With all of the conference moves and expansion in recent years, there is a need for a weigh-station in college sports. In the mid 90s, Conference USA was created to effectively fill that role when a group of loosely-aligned, mostly independent sides organized their own league while each school dreamed of moving up the food chain at some point. None of the original C-USA remains, with most of the teams now playing in the American. We're not sure AAC commissioner Mike Aresco much cares about his league being referred to as the "New Conference USA," but his only argument would be semantics. "Old Conference USA" might be more appropriate as six teams make the move from CUSA to the American this fall after the AAC was raided by a hungry Big 12 for three of its flagship programs -- Cincinnati, Houston, and UCF, who combined have won seven of the last nine American titles. That's a lot of power to lose in one fell swoop.
Replacing them (and then some) in the American will be Conference USA refugees Charlotte, Florida Atlantic, North Texas, Rice, UAB, and UTSA. Among this group are the last six CUSA winners. (Apologies to Western Kentucky, Louisiana Tech and Middle Tennessee, now the longest-serving members of CUSA, and whose names have yet been called for promotion).
At the outset, the American might lose a little, but keep in mind that the conference won a New Year's Six bowl game last season when Tulane shocked USC at the wire in a thrilling Cotton Bowl, and the Green Wave most definitely remain in the American. The future expansion of the playoff to 12 teams should also give the AAC champ a chance to participate, at least for a first-round game in most seasons, after the conference has seen its champs often qualify from the effective mid-major "Group of Five" for the New Year's bowl date in recent years.
It's worth noting that four (Charlotte, Florida Atlantic, North Texas, and UAB) of the six new entries to the American from CUSA are breaking in new coaches, while three new coaches (at Navy, Tulsa and USF) are making their debuts from the AAC holdovers. Thus, half of the teams in the new-look American will have first-year coaches this season.
Don't expect the carousel to stop spinning in regard to American membership, either. SMU is being openly mentioned as a potential target for the USC and UCLA-depleted Pac-12, while Memphis is acting like it might be willing to throw in Graceland to any Power 5 conference that might want to extend an invitation (say, the Big 12). Tulane is back on the front burner too after its recent success, newer on-campus stadium, and location in New Orleans. Ditto new members FAU, North Texas, and UTSA, schools and programs on the move in bustling locales.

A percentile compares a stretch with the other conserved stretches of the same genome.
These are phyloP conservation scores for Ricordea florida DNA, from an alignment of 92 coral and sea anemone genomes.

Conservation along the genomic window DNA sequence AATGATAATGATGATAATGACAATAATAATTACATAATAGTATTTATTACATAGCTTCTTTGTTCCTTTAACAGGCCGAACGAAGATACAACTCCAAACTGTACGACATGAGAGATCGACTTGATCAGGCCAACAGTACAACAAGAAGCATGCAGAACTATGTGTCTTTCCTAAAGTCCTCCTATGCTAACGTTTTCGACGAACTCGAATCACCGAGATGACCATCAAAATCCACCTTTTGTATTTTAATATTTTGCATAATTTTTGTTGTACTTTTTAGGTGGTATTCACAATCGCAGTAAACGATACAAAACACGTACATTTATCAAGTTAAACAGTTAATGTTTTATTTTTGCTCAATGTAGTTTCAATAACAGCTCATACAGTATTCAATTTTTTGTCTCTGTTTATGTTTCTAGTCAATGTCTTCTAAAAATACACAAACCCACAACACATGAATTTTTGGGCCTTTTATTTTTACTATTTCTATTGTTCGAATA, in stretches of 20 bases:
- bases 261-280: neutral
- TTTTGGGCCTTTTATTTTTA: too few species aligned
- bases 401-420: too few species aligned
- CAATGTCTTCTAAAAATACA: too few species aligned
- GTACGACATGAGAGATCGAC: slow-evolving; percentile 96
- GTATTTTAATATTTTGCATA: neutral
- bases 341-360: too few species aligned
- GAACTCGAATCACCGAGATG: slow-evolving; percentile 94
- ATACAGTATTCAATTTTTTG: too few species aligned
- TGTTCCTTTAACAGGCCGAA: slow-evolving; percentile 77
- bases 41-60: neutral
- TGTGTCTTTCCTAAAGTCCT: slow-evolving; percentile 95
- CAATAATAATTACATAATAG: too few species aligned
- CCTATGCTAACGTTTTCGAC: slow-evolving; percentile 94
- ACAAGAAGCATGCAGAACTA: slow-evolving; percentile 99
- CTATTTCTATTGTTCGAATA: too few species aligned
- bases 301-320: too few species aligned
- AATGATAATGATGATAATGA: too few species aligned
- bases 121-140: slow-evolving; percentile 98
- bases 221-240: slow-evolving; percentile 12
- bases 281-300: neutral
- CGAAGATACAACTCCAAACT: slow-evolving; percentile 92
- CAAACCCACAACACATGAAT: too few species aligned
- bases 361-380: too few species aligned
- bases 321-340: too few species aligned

Among the 2023 debutantes, most regard Jeff Traylor's UTSA, fresh off back-to-back CUSA titles, as the most likely to contend, though we have seen new FAU head coach Tom Herman do some magic very early in his past assignments at Houston and Texas, and would regard the Owls as a sleeper to watch. After its aforementioned Cotton Bowl win, Tulane looks to enter the season as the team to beat, especially after keeping head coach Willie Fritz and several key contributors from last season in the fold.
We will get around to picking our best bet for the 2023 title in a moment. What we won't do is predict what this conference might look like a couple of years from now, except to say that more change is likely on the horizon. Middle Tennessee, Western Kentucky, and Louisiana Tech should stay on Aresco's speed-dial.
2023 AAC title odds
Per Caesars Sportsbook
- Tulane +230
- SMU +280
- UTSA +280
- Memphis +650
- Florida Atlantic +850
- North Texas +2200
- Navy +2800
- Temple +2800
- East Carolina +3500
- UAB +4000
- Tulsa +4000
- South Florida +4000
- Rice +7500
- Charlotte +12500
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